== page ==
Dental care
  • Posted on May 4, 2017 10:15 am
    Dr. Ron Lo DDS
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    blog-765

    While many people are now aware that smoking can adversely affect their health, some do not know that smoking can also adversely affect their oral health? Many do not recognize that smoking can result in tooth staining, gum disease, tooth loss, and in more severe cases, mouth cancer? The statistics on the dental health of smokers is not positive! About 16 percent of people who smoke have poor dental health, four times the rate of people who have never smoked. Smokers are less likely to have gone to the dentist in the past five years than non-smokers. Also, more than a third of smokers have at least three dental health issues. So, in this article, we’ll talk about how smoking affects your teeth and oral health...Here are some of the ways… Bad breath: Also called halitosis or smoker’s breath, the most immediate way that smoking causes bad breath is by leaving smoke particles in the throat and lungs. Also, the chemicals in tobacco smoke can remain in the mouth, leading to a host of secondary causes of bad breath. Tobacco causes chronic bad breath by drying out the mouth and palate, leaving a dry, chemical-filled environment, where anerobic oral bacteria run amok. Periodontal (Gum) disease: Studies have found that tobacco use is one of the biggest risk factors in the development of periodontal disease. The latter is a gum infection, which destroys soft tissue and bone that anchor your teeth to your jawbone. In early stages, your gums may bleed when you brush or floss. Also, smokers have more calculus (tartar) than non-smokers, which may result in a decreased flow of saliva. Calculus is the hardened form of plaque. As your gum infection worsens, your gums begin to break down. They pull away from your teeth, forming pockets. Later, more supporting structures are destroyed, and the pockets deepen. Tooth discoloration: This is one of the effects of smoking on your teeth, and is due to the nicotine and tar in the tobacco. Nicotine by itself is a colorless substance, but when mixed with oxygen, it turns yellow and can make your teeth yellow in a very short time. Heavy smokers complain that their teeth are almost brown after years of smoking. Inflammation of the salivary gland openings on the roof of the mouth: While smoking immediately stimulates saliva flow, it also predisposes to inflammation and infection of the salivary glands in the mouth. It blocks off and damages the salivary glands, resulting in mouth dryness. It also slightly reduces the pH of the mouth, thereby making the mouth more acidic and predisposing to tooth decay and dental erosion. Increased build-up of plaque and tartar on the teeth: Tartar, sometimes called calculus, is plaque that has hardened on your teeth. Smoking results in an increased build-up of tartar. Tartar can also form at or underneath the gumline and can irritate gum tissues. Tartar gives plaque more surface area on which to grow and a much stickier surface to adhere to, resulting in more serious conditions, such as cavities and gum disease. Increased loss of bone within the jaw: Studies have shown a direct link between tobacco use and reduced bone density. This may result in an increased loss of bone within the jaw, resulting in loose teeth at risk of displacement. Increased risk of leukoplakia, or white patches within the mouth: Smoking is one of the causes of Leukoplakia. The condition is usually painless, but is closely linked to an increased risk of oral cancer. Leukoplakia most commonly occurs on the tongue, but can also occur on the floor of the mouth, on the soft palate, on the inside of the cheek, on the lower lips, and on the gums. Tooth loss: According to the Academy of General Dentistry, men who smoke lose 2.9 teeth for every 10 years of smoking. For women, the number is 1.5 teeth per decade of smoking. Smokers are about twice as likely to lose their teeth as non-smokers. One theory is that tooth loss in smokers occurs because tobacco restricts the flow of blood to the gum tissues, which limits the nutrients necessary for the bone and periodontal support for the teeth. Another theory is that a chain of events causes tooth loss. This starts with plaque and tartar build-up on teeth, which can cause gingivitis, which leads to periodontal disease, and eventually, tooth loss. Delayed healing process following tooth extraction, periodontal treatment, dental implants, or oral surgery: There are several reasons why smoking results in a delayed healing process following dental implants, tooth extraction, or oral surgery. One such reason is that nicotine and its by-products affect peripheral blood vessels, especially the superficial ones in the mouth and skin. This results in less blood flow to the areas that these vessels supply. This affects both healing and immune mechanisms. Mouth dryness also promotes increased growth of disease-causing bacteria, which increases the incidence and severity of periodontal disease. All of this delays healing. Increased risk of developing oral cancer: This risk of oral cancer is about 5 to 10 times greater among smokers compared to people who never smoked. Some of the chemicals contained in tobacco smoke cause, initiate, or promote cancer. These chemicals cause genetic changes in cells of the mouth cavity, which can lead to the development of oral cancer. So, now you know more about how smoking can adversely affect your oral health. If you are a smoker, consider a smoking cessation plan, or try reducing it in phases. Also, consult your dentist, who can examine you for the early signs of periodontal disease and oral cancer. For more information on how you can schedule an appointment for a thorough dental check-up, contact Dr. Ron Lo at 253-383-1551 or at tacomadentalgroup@gmail.com.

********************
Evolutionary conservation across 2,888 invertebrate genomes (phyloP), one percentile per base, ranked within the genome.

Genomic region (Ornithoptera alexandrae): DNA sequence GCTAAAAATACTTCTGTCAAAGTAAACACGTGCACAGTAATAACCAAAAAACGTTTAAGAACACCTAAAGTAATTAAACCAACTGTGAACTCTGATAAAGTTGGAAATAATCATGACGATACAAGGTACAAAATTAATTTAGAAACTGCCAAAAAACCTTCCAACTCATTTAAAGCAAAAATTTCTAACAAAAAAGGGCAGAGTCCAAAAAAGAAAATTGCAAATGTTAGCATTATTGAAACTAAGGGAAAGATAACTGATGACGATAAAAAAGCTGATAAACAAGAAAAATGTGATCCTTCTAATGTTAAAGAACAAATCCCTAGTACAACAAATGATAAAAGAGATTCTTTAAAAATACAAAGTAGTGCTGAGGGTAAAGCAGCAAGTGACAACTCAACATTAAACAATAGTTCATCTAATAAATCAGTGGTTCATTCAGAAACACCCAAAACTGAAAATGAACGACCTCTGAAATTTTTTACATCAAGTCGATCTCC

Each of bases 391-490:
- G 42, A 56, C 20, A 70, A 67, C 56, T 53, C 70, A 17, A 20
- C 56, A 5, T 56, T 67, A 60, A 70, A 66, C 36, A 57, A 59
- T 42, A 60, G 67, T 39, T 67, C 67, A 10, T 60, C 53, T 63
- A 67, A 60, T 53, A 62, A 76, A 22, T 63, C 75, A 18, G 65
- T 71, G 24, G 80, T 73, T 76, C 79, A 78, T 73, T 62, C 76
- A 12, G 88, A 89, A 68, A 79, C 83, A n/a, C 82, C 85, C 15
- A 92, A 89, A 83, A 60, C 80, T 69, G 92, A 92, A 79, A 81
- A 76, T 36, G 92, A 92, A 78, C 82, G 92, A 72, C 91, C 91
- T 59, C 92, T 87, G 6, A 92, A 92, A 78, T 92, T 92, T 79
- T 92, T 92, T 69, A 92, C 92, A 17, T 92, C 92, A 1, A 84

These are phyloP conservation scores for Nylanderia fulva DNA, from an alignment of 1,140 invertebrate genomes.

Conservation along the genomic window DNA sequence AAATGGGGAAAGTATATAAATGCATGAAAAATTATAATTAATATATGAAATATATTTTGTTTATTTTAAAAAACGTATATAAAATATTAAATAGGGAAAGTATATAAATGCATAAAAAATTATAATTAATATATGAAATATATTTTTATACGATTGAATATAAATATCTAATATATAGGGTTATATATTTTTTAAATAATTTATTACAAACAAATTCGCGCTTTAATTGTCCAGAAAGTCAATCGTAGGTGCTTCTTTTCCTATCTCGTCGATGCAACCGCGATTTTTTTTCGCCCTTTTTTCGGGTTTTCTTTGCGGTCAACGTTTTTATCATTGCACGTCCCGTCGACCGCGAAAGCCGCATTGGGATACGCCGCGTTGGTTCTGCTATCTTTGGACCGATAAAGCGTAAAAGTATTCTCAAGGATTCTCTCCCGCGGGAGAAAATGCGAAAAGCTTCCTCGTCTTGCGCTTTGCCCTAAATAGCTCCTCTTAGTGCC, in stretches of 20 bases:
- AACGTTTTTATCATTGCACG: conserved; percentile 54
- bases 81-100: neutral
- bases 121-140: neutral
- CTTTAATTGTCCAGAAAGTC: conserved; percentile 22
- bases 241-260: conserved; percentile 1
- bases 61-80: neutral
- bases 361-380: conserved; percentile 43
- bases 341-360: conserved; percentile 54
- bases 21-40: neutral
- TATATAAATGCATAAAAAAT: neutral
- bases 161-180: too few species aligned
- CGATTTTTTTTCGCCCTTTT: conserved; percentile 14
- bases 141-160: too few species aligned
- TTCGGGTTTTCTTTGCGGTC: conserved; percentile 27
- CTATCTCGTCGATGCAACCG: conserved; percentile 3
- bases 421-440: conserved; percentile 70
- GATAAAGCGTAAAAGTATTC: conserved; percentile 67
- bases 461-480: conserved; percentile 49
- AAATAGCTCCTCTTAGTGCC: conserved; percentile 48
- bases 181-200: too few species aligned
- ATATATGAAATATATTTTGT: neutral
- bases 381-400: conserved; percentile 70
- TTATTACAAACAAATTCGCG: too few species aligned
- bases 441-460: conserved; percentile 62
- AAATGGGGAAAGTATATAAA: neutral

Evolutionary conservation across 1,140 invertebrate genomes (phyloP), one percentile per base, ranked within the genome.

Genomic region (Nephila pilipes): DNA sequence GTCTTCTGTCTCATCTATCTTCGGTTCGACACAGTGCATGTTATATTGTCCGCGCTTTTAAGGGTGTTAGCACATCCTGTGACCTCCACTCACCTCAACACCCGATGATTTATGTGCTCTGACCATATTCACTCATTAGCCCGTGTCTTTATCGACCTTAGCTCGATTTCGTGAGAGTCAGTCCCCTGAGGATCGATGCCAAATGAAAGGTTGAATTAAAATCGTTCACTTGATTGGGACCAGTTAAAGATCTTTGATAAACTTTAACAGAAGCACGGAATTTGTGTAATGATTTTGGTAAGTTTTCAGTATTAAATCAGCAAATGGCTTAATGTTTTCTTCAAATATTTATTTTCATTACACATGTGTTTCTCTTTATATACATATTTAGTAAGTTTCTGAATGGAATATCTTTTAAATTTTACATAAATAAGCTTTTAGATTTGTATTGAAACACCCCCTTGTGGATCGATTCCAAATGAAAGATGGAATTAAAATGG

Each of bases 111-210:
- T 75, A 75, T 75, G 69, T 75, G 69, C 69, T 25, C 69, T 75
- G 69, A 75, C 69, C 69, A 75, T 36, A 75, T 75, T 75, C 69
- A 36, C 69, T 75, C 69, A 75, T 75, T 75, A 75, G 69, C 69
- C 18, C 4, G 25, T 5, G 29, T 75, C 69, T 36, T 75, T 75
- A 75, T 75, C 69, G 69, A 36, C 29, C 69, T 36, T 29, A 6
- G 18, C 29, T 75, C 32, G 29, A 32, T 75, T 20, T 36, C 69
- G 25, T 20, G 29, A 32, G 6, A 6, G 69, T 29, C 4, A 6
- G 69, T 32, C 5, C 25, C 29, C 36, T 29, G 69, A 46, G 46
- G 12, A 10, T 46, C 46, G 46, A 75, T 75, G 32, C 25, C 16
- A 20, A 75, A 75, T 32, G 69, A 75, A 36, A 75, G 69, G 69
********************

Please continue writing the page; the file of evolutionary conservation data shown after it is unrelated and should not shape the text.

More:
Dental care